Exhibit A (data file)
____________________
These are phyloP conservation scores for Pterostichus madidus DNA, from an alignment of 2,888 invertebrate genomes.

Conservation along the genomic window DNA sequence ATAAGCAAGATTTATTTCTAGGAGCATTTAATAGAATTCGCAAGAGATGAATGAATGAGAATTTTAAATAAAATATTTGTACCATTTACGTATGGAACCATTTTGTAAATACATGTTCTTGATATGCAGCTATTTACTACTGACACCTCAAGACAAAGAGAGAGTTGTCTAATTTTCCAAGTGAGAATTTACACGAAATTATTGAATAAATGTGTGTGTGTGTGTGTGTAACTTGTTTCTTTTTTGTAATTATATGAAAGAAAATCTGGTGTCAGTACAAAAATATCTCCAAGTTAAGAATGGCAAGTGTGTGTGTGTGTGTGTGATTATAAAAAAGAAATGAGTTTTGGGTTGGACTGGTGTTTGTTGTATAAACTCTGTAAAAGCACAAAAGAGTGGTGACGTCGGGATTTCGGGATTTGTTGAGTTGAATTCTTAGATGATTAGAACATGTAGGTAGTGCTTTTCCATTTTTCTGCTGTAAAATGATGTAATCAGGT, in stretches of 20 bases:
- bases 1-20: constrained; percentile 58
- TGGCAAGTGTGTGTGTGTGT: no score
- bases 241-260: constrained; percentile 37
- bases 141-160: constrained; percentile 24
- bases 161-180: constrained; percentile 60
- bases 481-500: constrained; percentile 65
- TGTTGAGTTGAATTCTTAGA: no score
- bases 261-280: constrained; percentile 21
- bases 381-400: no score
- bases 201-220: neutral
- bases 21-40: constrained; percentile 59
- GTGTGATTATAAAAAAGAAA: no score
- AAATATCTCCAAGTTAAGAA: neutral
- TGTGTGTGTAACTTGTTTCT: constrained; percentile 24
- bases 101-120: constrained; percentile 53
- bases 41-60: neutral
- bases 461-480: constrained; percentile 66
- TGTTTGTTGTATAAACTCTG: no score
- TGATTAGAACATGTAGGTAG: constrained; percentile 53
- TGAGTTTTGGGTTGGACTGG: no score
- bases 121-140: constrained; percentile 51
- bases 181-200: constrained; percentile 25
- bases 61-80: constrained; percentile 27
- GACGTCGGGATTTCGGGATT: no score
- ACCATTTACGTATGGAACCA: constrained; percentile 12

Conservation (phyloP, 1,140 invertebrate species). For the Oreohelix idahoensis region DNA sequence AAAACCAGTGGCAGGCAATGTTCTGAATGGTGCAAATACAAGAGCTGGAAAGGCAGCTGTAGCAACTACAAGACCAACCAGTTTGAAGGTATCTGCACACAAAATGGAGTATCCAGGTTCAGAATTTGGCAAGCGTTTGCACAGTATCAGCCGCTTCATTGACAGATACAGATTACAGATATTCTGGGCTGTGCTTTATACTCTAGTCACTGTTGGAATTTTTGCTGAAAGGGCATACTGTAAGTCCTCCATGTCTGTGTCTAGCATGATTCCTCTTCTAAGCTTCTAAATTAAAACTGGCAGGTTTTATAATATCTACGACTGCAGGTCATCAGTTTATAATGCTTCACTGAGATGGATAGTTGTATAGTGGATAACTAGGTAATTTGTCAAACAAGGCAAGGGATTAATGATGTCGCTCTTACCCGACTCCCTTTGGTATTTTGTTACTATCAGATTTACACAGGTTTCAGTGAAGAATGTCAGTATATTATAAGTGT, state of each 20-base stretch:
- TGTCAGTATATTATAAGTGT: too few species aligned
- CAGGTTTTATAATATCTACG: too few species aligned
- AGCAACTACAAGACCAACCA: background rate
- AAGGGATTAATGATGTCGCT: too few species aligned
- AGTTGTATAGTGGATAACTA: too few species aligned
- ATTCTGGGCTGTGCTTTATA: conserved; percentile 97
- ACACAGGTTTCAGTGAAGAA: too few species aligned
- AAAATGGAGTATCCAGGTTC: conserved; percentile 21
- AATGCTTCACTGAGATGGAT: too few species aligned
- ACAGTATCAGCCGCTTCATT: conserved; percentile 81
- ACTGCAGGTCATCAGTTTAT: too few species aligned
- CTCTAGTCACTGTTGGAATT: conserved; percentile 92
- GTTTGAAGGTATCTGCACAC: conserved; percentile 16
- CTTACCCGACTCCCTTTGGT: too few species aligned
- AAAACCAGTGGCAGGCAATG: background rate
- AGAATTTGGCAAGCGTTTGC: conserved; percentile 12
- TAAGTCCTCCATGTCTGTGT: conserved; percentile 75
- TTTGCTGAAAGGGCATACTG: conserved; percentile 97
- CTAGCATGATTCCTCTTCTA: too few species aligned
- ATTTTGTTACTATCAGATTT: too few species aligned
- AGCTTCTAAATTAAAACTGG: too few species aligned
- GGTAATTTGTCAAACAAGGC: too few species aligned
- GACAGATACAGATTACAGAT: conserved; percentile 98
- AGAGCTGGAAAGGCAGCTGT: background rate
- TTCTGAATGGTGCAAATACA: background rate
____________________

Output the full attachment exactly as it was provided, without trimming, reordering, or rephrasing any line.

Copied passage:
These are phyloP conservation scores for Pterostichus madidus DNA, from an alignment of 2,888 invertebrate genomes.

Conservation along the genomic window DNA sequence ATAAGCAAGATTTATTTCTAGGAGCATTTAATAGAATTCGCAAGAGATGAATGAATGAGAATTTTAAATAAAATATTTGTACCATTTACGTATGGAACCATTTTGTAAATACATGTTCTTGATATGCAGCTATTTACTACTGACACCTCAAGACAAAGAGAGAGTTGTCTAATTTTCCAAGTGAGAATTTACACGAAATTATTGAATAAATGTGTGTGTGTGTGTGTGTAACTTGTTTCTTTTTTGTAATTATATGAAAGAAAATCTGGTGTCAGTACAAAAATATCTCCAAGTTAAGAATGGCAAGTGTGTGTGTGTGTGTGTGATTATAAAAAAGAAATGAGTTTTGGGTTGGACTGGTGTTTGTTGTATAAACTCTGTAAAAGCACAAAAGAGTGGTGACGTCGGGATTTCGGGATTTGTTGAGTTGAATTCTTAGATGATTAGAACATGTAGGTAGTGCTTTTCCATTTTTCTGCTGTAAAATGATGTAATCAGGT, in stretches of 20 bases:
- bases 1-20: constrained; percentile 58
- TGGCAAGTGTGTGTGTGTGT: no score
- bases 241-260: constrained; percentile 37
- bases 141-160: constrained; percentile 24
- bases 161-180: constrained; percentile 60
- bases 481-500: constrained; percentile 65
- TGTTGAGTTGAATTCTTAGA: no score
- bases 261-280: constrained; percentile 21
- bases 381-400: no score
- bases 201-220: neutral
- bases 21-40: constrained; percentile 59
- GTGTGATTATAAAAAAGAAA: no score
- AAATATCTCCAAGTTAAGAA: neutral
- TGTGTGTGTAACTTGTTTCT: constrained; percentile 24
- bases 101-120: constrained; percentile 53
- bases 41-60: neutral
- bases 461-480: constrained; percentile 66
- TGTTTGTTGTATAAACTCTG: no score
- TGATTAGAACATGTAGGTAG: constrained; percentile 53
- TGAGTTTTGGGTTGGACTGG: no score
- bases 121-140: constrained; percentile 51
- bases 181-200: constrained; percentile 25
- bases 61-80: constrained; percentile 27
- GACGTCGGGATTTCGGGATT: no score
- ACCATTTACGTATGGAACCA: constrained; percentile 12

Conservation (phyloP, 1,140 invertebrate species). For the Oreohelix idahoensis region DNA sequence AAAACCAGTGGCAGGCAATGTTCTGAATGGTGCAAATACAAGAGCTGGAAAGGCAGCTGTAGCAACTACAAGACCAACCAGTTTGAAGGTATCTGCACACAAAATGGAGTATCCAGGTTCAGAATTTGGCAAGCGTTTGCACAGTATCAGCCGCTTCATTGACAGATACAGATTACAGATATTCTGGGCTGTGCTTTATACTCTAGTCACTGTTGGAATTTTTGCTGAAAGGGCATACTGTAAGTCCTCCATGTCTGTGTCTAGCATGATTCCTCTTCTAAGCTTCTAAATTAAAACTGGCAGGTTTTATAATATCTACGACTGCAGGTCATCAGTTTATAATGCTTCACTGAGATGGATAGTTGTATAGTGGATAACTAGGTAATTTGTCAAACAAGGCAAGGGATTAATGATGTCGCTCTTACCCGACTCCCTTTGGTATTTTGTTACTATCAGATTTACACAGGTTTCAGTGAAGAATGTCAGTATATTATAAGTGT, state of each 20-base stretch:
- TGTCAGTATATTATAAGTGT: too few species aligned
- CAGGTTTTATAATATCTACG: too few species aligned
- AGCAACTACAAGACCAACCA: background rate
- AAGGGATTAATGATGTCGCT: too few species aligned
- AGTTGTATAGTGGATAACTA: too few species aligned
- ATTCTGGGCTGTGCTTTATA: conserved; percentile 97
- ACACAGGTTTCAGTGAAGAA: too few species aligned
- AAAATGGAGTATCCAGGTTC: conserved; percentile 21
- AATGCTTCACTGAGATGGAT: too few species aligned
- ACAGTATCAGCCGCTTCATT: conserved; percentile 81
- ACTGCAGGTCATCAGTTTAT: too few species aligned
- CTCTAGTCACTGTTGGAATT: conserved; percentile 92
- GTTTGAAGGTATCTGCACAC: conserved; percentile 16
- CTTACCCGACTCCCTTTGGT: too few species aligned
- AAAACCAGTGGCAGGCAATG: background rate
- AGAATTTGGCAAGCGTTTGC: conserved; percentile 12
- TAAGTCCTCCATGTCTGTGT: conserved; percentile 75
- TTTGCTGAAAGGGCATACTG: conserved; percentile 97
- CTAGCATGATTCCTCTTCTA: too few species aligned
- ATTTTGTTACTATCAGATTT: too few species aligned
- AGCTTCTAAATTAAAACTGG: too few species aligned
- GGTAATTTGTCAAACAAGGC: too few species aligned
- GACAGATACAGATTACAGAT: conserved; percentile 98
- AGAGCTGGAAAGGCAGCTGT: background rate
- TTCTGAATGGTGCAAATACA: background rate